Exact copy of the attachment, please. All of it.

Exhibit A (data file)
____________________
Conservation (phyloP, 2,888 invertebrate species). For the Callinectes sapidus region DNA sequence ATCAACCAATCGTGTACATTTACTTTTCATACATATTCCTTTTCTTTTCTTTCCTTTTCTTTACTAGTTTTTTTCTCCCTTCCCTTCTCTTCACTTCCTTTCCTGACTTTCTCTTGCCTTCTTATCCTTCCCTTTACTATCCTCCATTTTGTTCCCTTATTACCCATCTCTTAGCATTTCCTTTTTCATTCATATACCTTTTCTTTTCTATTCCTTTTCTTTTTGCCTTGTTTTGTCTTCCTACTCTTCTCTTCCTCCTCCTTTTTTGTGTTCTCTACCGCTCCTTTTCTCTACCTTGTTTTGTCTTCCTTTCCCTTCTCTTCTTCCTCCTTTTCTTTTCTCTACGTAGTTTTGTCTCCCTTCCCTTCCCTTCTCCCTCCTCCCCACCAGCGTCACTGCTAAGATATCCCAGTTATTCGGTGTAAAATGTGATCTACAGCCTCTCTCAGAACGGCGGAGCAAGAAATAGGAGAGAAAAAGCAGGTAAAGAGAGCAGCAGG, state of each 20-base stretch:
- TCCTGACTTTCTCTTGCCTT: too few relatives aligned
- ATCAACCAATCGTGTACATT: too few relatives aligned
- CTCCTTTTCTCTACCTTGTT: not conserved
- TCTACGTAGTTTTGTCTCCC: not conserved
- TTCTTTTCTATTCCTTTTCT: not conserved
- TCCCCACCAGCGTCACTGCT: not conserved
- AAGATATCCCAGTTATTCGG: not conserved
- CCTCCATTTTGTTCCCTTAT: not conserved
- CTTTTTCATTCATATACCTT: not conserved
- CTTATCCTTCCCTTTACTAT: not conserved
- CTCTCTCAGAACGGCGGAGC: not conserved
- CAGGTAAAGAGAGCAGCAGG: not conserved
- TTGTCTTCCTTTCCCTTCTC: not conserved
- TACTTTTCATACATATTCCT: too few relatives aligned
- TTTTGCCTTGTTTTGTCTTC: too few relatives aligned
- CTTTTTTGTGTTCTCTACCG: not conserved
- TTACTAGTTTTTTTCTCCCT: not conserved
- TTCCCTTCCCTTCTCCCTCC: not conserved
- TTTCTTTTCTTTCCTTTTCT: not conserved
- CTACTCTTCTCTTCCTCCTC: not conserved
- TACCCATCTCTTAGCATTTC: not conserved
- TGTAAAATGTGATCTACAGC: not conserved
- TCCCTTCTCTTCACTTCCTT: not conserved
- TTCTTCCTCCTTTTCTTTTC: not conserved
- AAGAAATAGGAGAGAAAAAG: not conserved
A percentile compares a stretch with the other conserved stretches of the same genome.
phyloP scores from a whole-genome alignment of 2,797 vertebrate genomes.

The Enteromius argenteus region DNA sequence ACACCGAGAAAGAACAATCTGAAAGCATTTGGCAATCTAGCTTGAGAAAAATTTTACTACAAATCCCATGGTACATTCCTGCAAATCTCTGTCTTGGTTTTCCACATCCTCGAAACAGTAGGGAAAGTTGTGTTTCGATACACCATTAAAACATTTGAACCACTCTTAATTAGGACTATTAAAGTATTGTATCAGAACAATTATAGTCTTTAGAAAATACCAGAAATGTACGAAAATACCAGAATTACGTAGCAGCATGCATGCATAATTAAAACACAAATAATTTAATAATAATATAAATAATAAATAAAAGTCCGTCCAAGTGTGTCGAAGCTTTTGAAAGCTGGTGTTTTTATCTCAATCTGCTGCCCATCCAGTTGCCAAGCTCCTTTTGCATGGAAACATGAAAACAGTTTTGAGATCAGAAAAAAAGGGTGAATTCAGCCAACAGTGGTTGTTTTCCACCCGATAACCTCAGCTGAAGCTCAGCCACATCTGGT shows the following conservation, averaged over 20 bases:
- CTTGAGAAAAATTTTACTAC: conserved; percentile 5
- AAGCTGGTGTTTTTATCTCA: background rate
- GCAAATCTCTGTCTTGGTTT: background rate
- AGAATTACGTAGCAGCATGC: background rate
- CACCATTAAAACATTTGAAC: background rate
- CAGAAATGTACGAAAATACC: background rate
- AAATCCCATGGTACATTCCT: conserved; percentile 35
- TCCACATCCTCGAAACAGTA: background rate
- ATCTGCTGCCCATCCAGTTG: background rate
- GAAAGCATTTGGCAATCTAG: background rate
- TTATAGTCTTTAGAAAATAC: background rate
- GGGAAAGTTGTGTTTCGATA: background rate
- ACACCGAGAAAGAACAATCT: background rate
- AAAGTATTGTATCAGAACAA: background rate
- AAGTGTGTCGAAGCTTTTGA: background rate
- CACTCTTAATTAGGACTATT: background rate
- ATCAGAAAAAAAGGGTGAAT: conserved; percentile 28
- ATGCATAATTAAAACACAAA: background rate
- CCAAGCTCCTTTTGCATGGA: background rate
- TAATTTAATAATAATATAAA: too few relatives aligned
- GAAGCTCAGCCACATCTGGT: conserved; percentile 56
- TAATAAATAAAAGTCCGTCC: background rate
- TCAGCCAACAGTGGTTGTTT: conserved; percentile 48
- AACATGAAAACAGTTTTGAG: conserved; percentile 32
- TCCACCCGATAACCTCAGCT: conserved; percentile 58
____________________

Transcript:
Conservation (phyloP, 2,888 invertebrate species). For the Callinectes sapidus region DNA sequence ATCAACCAATCGTGTACATTTACTTTTCATACATATTCCTTTTCTTTTCTTTCCTTTTCTTTACTAGTTTTTTTCTCCCTTCCCTTCTCTTCACTTCCTTTCCTGACTTTCTCTTGCCTTCTTATCCTTCCCTTTACTATCCTCCATTTTGTTCCCTTATTACCCATCTCTTAGCATTTCCTTTTTCATTCATATACCTTTTCTTTTCTATTCCTTTTCTTTTTGCCTTGTTTTGTCTTCCTACTCTTCTCTTCCTCCTCCTTTTTTGTGTTCTCTACCGCTCCTTTTCTCTACCTTGTTTTGTCTTCCTTTCCCTTCTCTTCTTCCTCCTTTTCTTTTCTCTACGTAGTTTTGTCTCCCTTCCCTTCCCTTCTCCCTCCTCCCCACCAGCGTCACTGCTAAGATATCCCAGTTATTCGGTGTAAAATGTGATCTACAGCCTCTCTCAGAACGGCGGAGCAAGAAATAGGAGAGAAAAAGCAGGTAAAGAGAGCAGCAGG, state of each 20-base stretch:
- TCCTGACTTTCTCTTGCCTT: too few relatives aligned
- ATCAACCAATCGTGTACATT: too few relatives aligned
- CTCCTTTTCTCTACCTTGTT: not conserved
- TCTACGTAGTTTTGTCTCCC: not conserved
- TTCTTTTCTATTCCTTTTCT: not conserved
- TCCCCACCAGCGTCACTGCT: not conserved
- AAGATATCCCAGTTATTCGG: not conserved
- CCTCCATTTTGTTCCCTTAT: not conserved
- CTTTTTCATTCATATACCTT: not conserved
- CTTATCCTTCCCTTTACTAT: not conserved
- CTCTCTCAGAACGGCGGAGC: not conserved
- CAGGTAAAGAGAGCAGCAGG: not conserved
- TTGTCTTCCTTTCCCTTCTC: not conserved
- TACTTTTCATACATATTCCT: too few relatives aligned
- TTTTGCCTTGTTTTGTCTTC: too few relatives aligned
- CTTTTTTGTGTTCTCTACCG: not conserved
- TTACTAGTTTTTTTCTCCCT: not conserved
- TTCCCTTCCCTTCTCCCTCC: not conserved
- TTTCTTTTCTTTCCTTTTCT: not conserved
- CTACTCTTCTCTTCCTCCTC: not conserved
- TACCCATCTCTTAGCATTTC: not conserved
- TGTAAAATGTGATCTACAGC: not conserved
- TCCCTTCTCTTCACTTCCTT: not conserved
- TTCTTCCTCCTTTTCTTTTC: not conserved
- AAGAAATAGGAGAGAAAAAG: not conserved
A percentile compares a stretch with the other conserved stretches of the same genome.
phyloP scores from a whole-genome alignment of 2,797 vertebrate genomes.

The Enteromius argenteus region DNA sequence ACACCGAGAAAGAACAATCTGAAAGCATTTGGCAATCTAGCTTGAGAAAAATTTTACTACAAATCCCATGGTACATTCCTGCAAATCTCTGTCTTGGTTTTCCACATCCTCGAAACAGTAGGGAAAGTTGTGTTTCGATACACCATTAAAACATTTGAACCACTCTTAATTAGGACTATTAAAGTATTGTATCAGAACAATTATAGTCTTTAGAAAATACCAGAAATGTACGAAAATACCAGAATTACGTAGCAGCATGCATGCATAATTAAAACACAAATAATTTAATAATAATATAAATAATAAATAAAAGTCCGTCCAAGTGTGTCGAAGCTTTTGAAAGCTGGTGTTTTTATCTCAATCTGCTGCCCATCCAGTTGCCAAGCTCCTTTTGCATGGAAACATGAAAACAGTTTTGAGATCAGAAAAAAAGGGTGAATTCAGCCAACAGTGGTTGTTTTCCACCCGATAACCTCAGCTGAAGCTCAGCCACATCTGGT shows the following conservation, averaged over 20 bases:
- CTTGAGAAAAATTTTACTAC: conserved; percentile 5
- AAGCTGGTGTTTTTATCTCA: background rate
- GCAAATCTCTGTCTTGGTTT: background rate
- AGAATTACGTAGCAGCATGC: background rate
- CACCATTAAAACATTTGAAC: background rate
- CAGAAATGTACGAAAATACC: background rate
- AAATCCCATGGTACATTCCT: conserved; percentile 35
- TCCACATCCTCGAAACAGTA: background rate
- ATCTGCTGCCCATCCAGTTG: background rate
- GAAAGCATTTGGCAATCTAG: background rate
- TTATAGTCTTTAGAAAATAC: background rate
- GGGAAAGTTGTGTTTCGATA: background rate
- ACACCGAGAAAGAACAATCT: background rate
- AAAGTATTGTATCAGAACAA: background rate
- AAGTGTGTCGAAGCTTTTGA: background rate
- CACTCTTAATTAGGACTATT: background rate
- ATCAGAAAAAAAGGGTGAAT: conserved; percentile 28
- ATGCATAATTAAAACACAAA: background rate
- CCAAGCTCCTTTTGCATGGA: background rate
- TAATTTAATAATAATATAAA: too few relatives aligned
- GAAGCTCAGCCACATCTGGT: conserved; percentile 56
- TAATAAATAAAAGTCCGTCC: background rate
- TCAGCCAACAGTGGTTGTTT: conserved; percentile 48
- AACATGAAAACAGTTTTGAG: conserved; percentile 32
- TCCACCCGATAACCTCAGCT: conserved; percentile 58